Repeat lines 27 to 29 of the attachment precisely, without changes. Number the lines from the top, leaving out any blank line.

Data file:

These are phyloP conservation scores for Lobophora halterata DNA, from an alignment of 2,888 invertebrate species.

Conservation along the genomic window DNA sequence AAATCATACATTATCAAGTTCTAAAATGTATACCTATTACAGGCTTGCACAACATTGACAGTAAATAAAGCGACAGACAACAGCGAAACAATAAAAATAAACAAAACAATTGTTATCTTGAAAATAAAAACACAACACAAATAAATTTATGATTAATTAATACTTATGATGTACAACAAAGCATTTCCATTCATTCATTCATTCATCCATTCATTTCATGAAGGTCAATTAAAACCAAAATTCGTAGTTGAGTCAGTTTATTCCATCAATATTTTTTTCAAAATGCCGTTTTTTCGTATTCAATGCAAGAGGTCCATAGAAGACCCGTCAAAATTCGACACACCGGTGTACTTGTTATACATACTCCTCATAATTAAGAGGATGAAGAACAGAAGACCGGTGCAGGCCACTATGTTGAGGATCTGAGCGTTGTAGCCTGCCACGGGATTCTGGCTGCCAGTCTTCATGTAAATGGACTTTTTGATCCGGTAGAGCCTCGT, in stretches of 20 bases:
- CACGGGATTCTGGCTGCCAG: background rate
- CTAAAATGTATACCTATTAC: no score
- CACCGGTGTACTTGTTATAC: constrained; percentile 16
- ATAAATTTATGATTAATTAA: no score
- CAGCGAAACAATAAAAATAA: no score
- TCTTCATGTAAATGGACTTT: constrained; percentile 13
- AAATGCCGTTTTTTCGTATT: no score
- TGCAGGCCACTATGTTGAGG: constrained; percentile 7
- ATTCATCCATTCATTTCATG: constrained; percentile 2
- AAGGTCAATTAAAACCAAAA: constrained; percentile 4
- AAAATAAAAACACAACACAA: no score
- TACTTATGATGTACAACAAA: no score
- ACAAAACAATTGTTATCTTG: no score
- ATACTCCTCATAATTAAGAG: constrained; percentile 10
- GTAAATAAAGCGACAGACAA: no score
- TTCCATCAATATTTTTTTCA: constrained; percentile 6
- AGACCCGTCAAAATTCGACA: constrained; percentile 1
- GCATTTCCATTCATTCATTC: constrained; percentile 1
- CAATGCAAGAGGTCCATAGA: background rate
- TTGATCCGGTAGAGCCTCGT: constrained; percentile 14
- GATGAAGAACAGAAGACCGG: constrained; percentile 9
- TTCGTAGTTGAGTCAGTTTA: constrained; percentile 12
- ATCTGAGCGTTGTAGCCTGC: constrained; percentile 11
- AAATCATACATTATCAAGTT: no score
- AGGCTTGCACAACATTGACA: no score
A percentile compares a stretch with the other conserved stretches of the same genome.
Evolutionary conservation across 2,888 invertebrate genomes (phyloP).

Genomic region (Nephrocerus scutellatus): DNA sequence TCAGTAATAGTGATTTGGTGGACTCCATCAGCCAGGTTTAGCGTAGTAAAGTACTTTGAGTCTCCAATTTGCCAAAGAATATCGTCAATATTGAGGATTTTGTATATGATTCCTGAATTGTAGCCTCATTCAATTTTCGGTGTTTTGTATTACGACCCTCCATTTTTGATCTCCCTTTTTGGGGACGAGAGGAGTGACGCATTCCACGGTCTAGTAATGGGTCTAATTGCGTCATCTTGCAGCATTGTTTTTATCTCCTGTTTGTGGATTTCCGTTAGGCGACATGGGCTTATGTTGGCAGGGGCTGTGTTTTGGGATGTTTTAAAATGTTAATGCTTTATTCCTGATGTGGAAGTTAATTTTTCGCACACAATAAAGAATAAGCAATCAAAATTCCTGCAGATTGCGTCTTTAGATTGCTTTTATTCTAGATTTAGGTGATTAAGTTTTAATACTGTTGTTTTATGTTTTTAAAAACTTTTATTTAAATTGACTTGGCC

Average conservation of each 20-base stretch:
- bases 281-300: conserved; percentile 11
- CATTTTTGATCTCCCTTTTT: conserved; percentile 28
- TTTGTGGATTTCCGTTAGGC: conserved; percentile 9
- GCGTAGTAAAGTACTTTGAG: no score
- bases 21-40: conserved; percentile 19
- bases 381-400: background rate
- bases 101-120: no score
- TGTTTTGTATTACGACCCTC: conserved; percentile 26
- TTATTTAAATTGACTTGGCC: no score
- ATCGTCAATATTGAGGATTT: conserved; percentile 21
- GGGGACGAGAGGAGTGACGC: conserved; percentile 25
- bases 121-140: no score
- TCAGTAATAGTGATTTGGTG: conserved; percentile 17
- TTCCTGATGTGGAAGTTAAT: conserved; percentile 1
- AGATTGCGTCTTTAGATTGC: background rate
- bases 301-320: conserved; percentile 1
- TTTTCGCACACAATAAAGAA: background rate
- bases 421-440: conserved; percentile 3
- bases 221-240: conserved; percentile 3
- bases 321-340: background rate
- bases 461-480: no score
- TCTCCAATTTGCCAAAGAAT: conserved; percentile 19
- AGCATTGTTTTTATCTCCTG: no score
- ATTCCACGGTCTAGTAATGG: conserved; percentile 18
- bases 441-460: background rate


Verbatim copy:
- AGGCTTGCACAACATTGACA: no score
A percentile compares a stretch with the other conserved stretches of the same genome.
Evolutionary conservation across 2,888 invertebrate genomes (phyloP).